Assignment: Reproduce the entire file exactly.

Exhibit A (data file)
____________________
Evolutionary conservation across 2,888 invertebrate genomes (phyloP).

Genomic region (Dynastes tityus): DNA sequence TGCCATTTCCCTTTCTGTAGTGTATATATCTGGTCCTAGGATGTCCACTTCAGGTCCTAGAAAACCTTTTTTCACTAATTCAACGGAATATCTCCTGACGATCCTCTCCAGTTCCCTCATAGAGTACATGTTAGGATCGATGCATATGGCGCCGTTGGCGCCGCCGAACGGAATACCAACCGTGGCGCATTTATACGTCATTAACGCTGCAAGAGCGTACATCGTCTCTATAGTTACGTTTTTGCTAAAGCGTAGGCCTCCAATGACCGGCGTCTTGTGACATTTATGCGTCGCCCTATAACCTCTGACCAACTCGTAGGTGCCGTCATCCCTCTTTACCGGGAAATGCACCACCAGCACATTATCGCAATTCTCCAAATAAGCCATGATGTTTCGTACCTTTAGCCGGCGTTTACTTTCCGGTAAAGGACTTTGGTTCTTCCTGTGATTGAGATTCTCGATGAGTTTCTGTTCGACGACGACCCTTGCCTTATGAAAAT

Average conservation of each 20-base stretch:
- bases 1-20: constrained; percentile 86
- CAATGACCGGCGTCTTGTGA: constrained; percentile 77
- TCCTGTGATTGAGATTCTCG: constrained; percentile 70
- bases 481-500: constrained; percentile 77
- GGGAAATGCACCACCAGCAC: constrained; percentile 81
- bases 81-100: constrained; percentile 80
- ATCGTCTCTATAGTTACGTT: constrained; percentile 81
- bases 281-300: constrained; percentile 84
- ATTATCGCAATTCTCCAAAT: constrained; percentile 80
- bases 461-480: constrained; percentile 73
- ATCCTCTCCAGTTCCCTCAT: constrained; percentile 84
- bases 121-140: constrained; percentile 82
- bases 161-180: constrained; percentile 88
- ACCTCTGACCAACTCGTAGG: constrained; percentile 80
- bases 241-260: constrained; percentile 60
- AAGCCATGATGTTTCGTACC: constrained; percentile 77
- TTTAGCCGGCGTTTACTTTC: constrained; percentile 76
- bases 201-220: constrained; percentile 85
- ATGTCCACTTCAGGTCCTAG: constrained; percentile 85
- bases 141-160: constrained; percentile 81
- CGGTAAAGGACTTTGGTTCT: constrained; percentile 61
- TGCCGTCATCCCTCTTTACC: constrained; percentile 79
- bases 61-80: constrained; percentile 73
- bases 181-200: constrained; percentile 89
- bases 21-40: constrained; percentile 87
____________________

Evolutionary conservation across 2,888 invertebrate genomes (phyloP).

Genomic region (Dynastes tityus): DNA sequence TGCCATTTCCCTTTCTGTAGTGTATATATCTGGTCCTAGGATGTCCACTTCAGGTCCTAGAAAACCTTTTTTCACTAATTCAACGGAATATCTCCTGACGATCCTCTCCAGTTCCCTCATAGAGTACATGTTAGGATCGATGCATATGGCGCCGTTGGCGCCGCCGAACGGAATACCAACCGTGGCGCATTTATACGTCATTAACGCTGCAAGAGCGTACATCGTCTCTATAGTTACGTTTTTGCTAAAGCGTAGGCCTCCAATGACCGGCGTCTTGTGACATTTATGCGTCGCCCTATAACCTCTGACCAACTCGTAGGTGCCGTCATCCCTCTTTACCGGGAAATGCACCACCAGCACATTATCGCAATTCTCCAAATAAGCCATGATGTTTCGTACCTTTAGCCGGCGTTTACTTTCCGGTAAAGGACTTTGGTTCTTCCTGTGATTGAGATTCTCGATGAGTTTCTGTTCGACGACGACCCTTGCCTTATGAAAAT

Average conservation of each 20-base stretch:
- bases 1-20: constrained; percentile 86
- CAATGACCGGCGTCTTGTGA: constrained; percentile 77
- TCCTGTGATTGAGATTCTCG: constrained; percentile 70
- bases 481-500: constrained; percentile 77
- GGGAAATGCACCACCAGCAC: constrained; percentile 81
- bases 81-100: constrained; percentile 80
- ATCGTCTCTATAGTTACGTT: constrained; percentile 81
- bases 281-300: constrained; percentile 84
- ATTATCGCAATTCTCCAAAT: constrained; percentile 80
- bases 461-480: constrained; percentile 73
- ATCCTCTCCAGTTCCCTCAT: constrained; percentile 84
- bases 121-140: constrained; percentile 82
- bases 161-180: constrained; percentile 88
- ACCTCTGACCAACTCGTAGG: constrained; percentile 80
- bases 241-260: constrained; percentile 60
- AAGCCATGATGTTTCGTACC: constrained; percentile 77
- TTTAGCCGGCGTTTACTTTC: constrained; percentile 76
- bases 201-220: constrained; percentile 85
- ATGTCCACTTCAGGTCCTAG: constrained; percentile 85
- bases 141-160: constrained; percentile 81
- CGGTAAAGGACTTTGGTTCT: constrained; percentile 61
- TGCCGTCATCCCTCTTTACC: constrained; percentile 79
- bases 61-80: constrained; percentile 73
- bases 181-200: constrained; percentile 89
- bases 21-40: constrained; percentile 87